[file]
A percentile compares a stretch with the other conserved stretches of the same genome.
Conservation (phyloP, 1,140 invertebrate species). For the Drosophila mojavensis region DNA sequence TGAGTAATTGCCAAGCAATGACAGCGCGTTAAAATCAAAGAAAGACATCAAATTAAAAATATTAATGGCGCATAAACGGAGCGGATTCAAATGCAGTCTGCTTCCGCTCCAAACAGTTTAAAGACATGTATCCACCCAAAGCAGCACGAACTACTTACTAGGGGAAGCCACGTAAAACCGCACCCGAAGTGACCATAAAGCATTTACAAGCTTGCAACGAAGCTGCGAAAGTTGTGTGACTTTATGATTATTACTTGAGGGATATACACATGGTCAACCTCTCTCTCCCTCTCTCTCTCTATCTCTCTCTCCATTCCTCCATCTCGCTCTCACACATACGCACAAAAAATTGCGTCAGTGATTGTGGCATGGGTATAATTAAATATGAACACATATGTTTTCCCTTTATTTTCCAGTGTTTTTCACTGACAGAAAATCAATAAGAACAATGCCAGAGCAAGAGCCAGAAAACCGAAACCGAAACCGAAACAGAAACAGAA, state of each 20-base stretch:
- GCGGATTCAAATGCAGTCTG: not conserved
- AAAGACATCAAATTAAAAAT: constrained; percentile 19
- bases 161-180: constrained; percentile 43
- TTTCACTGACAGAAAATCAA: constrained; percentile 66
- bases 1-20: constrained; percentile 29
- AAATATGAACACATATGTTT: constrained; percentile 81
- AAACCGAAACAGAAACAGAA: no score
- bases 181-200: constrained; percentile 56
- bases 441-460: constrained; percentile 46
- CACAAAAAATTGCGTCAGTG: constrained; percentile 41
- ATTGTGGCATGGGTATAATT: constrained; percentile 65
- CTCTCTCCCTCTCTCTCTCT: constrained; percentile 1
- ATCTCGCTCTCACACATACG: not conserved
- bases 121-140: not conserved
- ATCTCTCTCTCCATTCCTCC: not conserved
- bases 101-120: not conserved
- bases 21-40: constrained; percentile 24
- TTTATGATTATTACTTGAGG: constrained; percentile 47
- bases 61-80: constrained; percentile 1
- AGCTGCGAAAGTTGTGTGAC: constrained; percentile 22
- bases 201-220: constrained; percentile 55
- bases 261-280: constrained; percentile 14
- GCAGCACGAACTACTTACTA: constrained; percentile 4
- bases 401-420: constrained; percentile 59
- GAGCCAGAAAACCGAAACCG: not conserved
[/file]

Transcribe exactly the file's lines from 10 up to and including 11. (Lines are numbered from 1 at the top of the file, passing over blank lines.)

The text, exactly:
- bases 181-200: constrained; percentile 56
- bases 441-460: constrained; percentile 46